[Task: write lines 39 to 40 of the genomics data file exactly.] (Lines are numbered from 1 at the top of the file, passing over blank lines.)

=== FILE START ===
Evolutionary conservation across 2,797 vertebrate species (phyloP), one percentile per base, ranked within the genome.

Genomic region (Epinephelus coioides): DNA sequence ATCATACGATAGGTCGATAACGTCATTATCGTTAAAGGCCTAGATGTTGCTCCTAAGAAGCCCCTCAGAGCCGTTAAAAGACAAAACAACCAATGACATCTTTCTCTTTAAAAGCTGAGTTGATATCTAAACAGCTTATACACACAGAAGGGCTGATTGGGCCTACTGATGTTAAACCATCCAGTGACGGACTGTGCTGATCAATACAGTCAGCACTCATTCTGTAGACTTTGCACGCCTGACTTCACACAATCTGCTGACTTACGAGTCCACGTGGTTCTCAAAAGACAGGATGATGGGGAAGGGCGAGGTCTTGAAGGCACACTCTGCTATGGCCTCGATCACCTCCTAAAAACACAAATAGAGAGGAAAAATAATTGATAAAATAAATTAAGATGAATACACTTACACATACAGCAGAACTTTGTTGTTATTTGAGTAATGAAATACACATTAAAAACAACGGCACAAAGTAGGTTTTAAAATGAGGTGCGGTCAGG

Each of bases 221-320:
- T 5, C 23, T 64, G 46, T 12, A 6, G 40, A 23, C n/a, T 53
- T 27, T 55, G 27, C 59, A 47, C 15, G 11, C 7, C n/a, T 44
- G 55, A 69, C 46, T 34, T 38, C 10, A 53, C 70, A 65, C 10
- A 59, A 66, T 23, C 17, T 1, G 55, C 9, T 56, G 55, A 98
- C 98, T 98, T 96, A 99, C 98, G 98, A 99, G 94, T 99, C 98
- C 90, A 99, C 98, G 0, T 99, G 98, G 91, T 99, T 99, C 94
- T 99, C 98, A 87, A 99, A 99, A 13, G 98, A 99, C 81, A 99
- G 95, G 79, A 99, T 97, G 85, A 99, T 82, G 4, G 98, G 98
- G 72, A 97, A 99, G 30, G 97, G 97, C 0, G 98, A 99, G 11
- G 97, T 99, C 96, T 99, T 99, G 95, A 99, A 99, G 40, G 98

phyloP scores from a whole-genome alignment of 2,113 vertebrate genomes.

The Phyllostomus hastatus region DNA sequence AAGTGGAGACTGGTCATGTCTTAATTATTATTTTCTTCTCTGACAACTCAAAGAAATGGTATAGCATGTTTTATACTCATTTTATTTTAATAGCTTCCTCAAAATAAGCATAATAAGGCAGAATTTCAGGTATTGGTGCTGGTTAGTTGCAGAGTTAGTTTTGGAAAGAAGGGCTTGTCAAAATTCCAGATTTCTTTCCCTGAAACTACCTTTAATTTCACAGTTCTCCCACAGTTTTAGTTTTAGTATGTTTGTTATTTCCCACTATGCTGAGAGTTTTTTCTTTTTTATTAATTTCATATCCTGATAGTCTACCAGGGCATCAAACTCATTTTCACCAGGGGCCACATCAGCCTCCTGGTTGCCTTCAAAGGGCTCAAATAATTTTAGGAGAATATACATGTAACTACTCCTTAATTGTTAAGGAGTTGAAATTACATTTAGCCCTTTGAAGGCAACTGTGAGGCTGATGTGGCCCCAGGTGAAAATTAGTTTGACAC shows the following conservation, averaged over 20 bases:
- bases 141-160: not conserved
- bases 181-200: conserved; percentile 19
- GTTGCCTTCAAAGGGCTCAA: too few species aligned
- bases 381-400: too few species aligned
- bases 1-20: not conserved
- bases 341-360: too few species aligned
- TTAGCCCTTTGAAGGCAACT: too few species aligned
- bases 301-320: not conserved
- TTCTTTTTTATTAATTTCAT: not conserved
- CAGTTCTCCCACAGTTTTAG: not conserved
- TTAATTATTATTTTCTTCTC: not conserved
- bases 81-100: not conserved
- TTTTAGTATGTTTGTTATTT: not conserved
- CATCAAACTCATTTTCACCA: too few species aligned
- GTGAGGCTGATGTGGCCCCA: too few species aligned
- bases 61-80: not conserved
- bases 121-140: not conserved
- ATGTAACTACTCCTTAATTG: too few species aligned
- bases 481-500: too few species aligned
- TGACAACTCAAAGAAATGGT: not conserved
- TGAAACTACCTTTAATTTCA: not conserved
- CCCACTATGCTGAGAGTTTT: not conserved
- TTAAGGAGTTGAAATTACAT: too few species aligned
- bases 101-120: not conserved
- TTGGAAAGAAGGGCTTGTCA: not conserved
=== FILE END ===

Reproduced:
- bases 101-120: not conserved
- TTGGAAAGAAGGGCTTGTCA: not conserved